Flexible pedicels and hummingbird pollination of jewelweed (Impatiens capensis).

Most biology textbooks treat hummingbird-flower pollination statically in terms of a match between bill and flower dimensions: the bird simply inserts its bill into the flower, and pollen is picked up and delivered, much like putting a sword into a sheath. Studies in my lab indicate that many hummingbird flowers move during hummingbird visits, and that these movements enhance flower pollination while either raising or lowering the costs of feeding for birds, depending upon the flower species.

Consider jewelweed (Impatiens capensis), a wildflower native to eastern North America. The plants have orange-yellow flowers which resemble miniature "horns of plenty", and hang from flexible pedicels, or stems. Earlier researchers have hypothesized that the flexible pedicels of hummingbird flowers were an adaptation which prevented the flowers' ovaries from being pierced by the hummingbird's bill. The problem with this explanation, at least for jewelweed, is that the ovaries of the flower aren't located anywhere near to where the bird inserts its bill, and moreover, no one has found any evidence that hummingbirds damage the ovaries of flowers with their bills.

Our films indicate that flexible pedicels may be a general mechanism for hummingbird-flower pollination. When a hummingbird feeds at a jewelweed flower, each lick of the tongue into the curved nectar spur of the flower pushes the flower back, and then the spring-like pedicel pulls the flower forward, smearing pollen on the upper bill of the bird (see video clip).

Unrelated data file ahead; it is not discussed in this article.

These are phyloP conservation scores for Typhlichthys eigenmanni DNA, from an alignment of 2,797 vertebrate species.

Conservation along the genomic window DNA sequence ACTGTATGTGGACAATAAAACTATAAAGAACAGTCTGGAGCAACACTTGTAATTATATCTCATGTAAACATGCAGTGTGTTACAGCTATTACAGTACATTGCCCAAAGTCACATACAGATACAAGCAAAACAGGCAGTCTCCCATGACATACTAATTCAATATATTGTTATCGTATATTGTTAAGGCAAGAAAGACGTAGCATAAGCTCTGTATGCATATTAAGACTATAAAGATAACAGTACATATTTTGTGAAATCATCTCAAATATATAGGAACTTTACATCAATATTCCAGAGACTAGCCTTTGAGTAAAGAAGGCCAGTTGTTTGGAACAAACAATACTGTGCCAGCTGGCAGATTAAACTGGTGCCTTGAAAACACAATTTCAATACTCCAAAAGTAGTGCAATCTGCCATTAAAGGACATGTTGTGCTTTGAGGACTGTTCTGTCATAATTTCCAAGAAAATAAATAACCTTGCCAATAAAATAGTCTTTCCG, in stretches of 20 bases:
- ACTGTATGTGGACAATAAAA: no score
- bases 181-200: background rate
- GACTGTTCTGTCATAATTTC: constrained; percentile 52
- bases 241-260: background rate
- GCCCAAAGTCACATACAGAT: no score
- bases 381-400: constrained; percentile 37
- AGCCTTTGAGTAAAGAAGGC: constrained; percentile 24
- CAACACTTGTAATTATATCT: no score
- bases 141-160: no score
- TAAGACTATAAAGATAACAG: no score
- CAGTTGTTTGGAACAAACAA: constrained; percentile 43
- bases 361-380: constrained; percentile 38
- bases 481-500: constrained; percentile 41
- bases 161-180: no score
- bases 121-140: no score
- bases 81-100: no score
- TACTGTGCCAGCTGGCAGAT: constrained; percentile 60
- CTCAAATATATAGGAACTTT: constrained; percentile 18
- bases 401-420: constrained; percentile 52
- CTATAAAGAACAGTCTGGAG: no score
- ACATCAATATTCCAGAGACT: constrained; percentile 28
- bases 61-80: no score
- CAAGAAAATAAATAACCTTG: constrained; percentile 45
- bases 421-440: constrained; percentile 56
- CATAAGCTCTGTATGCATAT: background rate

To investigate whether the flexible pedicel and movements of jewelweed flowers enhanced their pollination, Allen Hurlbert, Aki Hosoi, Paul Ewald, and I experimentally immobilized a sample of jewelweed flowers by securing small pieces of wire around the pedicels of flowers so they couldn't move. We found that natural, mobile flowers deposited approximately 50% more pollen onto their hummingbird visitors than experimentally-immobilized flowers, but that mobile flowers significantly increased the foraging time costs of birds, by about 25% in comparison to immobilized flowers (see 1996 Oecologia 105:243-246).

Jewelweed flowers are also pollinated by bees, and our studies indicate that these flowers do not move during bees' visits, implying that mobile flowers in this case may be an adaptation for hummingbird pollination. I am presently investigating the extent to which other floral traits of jewelweed reflect adaptations for bee versus bird pollination. For example, jewelweed flowers exhibit considerable variation in the curvature of their nectar spurs, and our studies suggest that the maintenance of such variation may be a consequence of differences between bees and hummingbirds in pollination and feeding efficiencies at spur types.